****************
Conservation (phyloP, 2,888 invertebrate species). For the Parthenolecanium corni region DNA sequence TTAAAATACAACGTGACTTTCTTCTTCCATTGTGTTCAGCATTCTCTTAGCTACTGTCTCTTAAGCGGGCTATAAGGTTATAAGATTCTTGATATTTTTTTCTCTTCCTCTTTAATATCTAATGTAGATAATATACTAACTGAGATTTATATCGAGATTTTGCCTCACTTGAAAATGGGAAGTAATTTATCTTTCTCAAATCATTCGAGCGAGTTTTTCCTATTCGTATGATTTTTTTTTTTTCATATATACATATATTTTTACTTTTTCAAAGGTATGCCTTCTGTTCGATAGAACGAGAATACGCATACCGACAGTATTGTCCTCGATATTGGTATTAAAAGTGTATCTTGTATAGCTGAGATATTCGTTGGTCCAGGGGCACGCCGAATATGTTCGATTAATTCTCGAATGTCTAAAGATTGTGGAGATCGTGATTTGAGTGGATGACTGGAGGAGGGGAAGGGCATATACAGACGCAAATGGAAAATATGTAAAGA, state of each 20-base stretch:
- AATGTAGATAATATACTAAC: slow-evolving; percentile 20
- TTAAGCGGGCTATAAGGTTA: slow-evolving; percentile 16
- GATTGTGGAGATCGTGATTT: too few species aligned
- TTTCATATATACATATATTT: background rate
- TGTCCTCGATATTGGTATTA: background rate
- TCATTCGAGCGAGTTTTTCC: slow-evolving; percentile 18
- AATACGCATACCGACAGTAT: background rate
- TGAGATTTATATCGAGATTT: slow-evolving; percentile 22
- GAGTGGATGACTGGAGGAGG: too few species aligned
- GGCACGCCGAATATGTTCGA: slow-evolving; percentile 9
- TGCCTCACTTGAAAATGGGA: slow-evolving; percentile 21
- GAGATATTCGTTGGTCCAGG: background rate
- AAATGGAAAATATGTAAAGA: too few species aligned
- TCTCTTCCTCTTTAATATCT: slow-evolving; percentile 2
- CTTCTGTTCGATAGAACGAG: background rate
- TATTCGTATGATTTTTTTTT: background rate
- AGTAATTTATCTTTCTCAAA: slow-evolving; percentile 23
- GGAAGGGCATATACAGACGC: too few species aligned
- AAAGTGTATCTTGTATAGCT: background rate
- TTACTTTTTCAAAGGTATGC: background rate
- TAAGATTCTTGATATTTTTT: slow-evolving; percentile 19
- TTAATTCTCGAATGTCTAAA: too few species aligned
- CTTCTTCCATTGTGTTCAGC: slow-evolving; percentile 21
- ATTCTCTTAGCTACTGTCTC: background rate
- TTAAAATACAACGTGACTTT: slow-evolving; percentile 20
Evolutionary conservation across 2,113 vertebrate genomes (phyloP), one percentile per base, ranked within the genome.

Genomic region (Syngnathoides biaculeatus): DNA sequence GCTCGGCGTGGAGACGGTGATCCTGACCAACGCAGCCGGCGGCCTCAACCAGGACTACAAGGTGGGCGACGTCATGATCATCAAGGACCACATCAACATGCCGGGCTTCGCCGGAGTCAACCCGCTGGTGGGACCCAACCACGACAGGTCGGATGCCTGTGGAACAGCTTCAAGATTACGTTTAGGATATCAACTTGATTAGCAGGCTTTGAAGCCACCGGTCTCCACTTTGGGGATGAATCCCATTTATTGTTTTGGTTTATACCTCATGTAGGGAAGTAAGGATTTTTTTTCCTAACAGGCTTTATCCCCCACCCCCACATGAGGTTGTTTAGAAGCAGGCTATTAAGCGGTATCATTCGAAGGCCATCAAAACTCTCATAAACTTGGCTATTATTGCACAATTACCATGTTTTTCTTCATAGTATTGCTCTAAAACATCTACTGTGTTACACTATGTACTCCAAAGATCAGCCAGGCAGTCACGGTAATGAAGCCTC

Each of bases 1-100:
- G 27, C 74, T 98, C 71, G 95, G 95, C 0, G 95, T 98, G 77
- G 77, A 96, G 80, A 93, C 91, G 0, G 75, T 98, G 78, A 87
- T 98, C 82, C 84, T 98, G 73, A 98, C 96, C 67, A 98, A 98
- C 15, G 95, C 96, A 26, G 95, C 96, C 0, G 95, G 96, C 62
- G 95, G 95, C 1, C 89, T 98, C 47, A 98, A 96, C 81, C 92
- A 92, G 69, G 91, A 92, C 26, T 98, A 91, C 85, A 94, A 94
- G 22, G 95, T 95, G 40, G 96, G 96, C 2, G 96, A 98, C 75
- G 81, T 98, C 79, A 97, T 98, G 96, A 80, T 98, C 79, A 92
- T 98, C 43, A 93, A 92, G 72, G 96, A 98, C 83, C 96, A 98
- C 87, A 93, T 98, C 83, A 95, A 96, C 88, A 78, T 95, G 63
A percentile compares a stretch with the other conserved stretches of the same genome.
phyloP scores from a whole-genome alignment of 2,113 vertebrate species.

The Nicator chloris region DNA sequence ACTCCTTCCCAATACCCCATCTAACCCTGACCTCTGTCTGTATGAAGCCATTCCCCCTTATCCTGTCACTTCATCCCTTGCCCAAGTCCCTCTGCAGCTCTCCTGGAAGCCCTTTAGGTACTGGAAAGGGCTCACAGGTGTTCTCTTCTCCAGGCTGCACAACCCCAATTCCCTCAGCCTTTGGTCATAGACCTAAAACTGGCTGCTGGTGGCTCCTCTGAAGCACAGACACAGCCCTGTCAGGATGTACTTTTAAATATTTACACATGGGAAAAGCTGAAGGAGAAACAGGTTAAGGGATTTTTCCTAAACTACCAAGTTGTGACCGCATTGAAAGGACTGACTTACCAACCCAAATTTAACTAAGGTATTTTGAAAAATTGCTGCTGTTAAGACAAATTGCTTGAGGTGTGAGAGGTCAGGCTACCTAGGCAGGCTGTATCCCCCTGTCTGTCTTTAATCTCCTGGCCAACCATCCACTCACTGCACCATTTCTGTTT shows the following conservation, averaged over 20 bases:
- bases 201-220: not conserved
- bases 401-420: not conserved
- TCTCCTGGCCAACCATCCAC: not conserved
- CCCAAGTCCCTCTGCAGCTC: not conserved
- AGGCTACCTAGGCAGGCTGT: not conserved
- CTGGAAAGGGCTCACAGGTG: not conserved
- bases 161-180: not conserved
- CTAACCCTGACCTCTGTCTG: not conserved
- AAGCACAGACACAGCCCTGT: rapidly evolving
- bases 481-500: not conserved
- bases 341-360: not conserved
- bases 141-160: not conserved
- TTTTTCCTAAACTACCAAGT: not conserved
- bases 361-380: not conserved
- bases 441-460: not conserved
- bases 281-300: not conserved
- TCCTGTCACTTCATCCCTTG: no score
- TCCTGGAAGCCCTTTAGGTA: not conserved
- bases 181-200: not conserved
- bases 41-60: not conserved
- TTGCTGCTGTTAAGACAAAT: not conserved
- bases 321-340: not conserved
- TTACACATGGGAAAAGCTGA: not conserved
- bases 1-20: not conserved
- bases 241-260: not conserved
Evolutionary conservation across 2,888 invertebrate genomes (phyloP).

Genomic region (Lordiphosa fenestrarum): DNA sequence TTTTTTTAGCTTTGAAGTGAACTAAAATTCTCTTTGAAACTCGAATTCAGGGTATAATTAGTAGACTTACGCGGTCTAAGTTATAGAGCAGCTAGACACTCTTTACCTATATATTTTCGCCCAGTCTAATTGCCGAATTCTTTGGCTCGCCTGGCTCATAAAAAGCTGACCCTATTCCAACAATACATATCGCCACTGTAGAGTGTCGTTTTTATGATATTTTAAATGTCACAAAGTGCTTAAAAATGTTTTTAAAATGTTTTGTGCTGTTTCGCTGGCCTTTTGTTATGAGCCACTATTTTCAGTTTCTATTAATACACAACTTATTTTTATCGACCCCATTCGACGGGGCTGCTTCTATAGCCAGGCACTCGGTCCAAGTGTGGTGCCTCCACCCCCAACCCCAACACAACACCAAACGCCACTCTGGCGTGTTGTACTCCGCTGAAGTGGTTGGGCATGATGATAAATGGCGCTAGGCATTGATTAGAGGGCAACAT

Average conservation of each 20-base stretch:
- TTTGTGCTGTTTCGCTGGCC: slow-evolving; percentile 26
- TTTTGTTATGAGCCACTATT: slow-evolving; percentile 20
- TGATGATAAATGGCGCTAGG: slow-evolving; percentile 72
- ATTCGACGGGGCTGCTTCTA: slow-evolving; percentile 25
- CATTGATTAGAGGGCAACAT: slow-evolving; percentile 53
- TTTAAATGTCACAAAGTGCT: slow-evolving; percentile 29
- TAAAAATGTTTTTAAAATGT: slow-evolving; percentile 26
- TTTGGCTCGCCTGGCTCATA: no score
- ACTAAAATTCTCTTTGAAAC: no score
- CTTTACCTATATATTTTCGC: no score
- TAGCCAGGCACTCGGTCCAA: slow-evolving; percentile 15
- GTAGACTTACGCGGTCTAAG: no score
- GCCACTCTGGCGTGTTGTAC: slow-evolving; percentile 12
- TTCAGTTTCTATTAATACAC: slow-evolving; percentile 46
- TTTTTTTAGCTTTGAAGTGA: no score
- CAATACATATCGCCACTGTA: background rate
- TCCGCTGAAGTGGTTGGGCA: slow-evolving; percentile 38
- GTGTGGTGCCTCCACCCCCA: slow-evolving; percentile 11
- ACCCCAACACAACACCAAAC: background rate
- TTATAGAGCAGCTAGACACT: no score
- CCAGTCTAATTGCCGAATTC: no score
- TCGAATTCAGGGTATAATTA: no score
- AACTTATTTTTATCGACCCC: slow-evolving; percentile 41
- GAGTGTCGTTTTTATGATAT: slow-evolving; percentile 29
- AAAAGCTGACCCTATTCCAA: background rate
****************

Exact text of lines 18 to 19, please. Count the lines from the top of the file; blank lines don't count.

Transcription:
- AGTAATTTATCTTTCTCAAA: slow-evolving; percentile 23
- GGAAGGGCATATACAGACGC: too few species aligned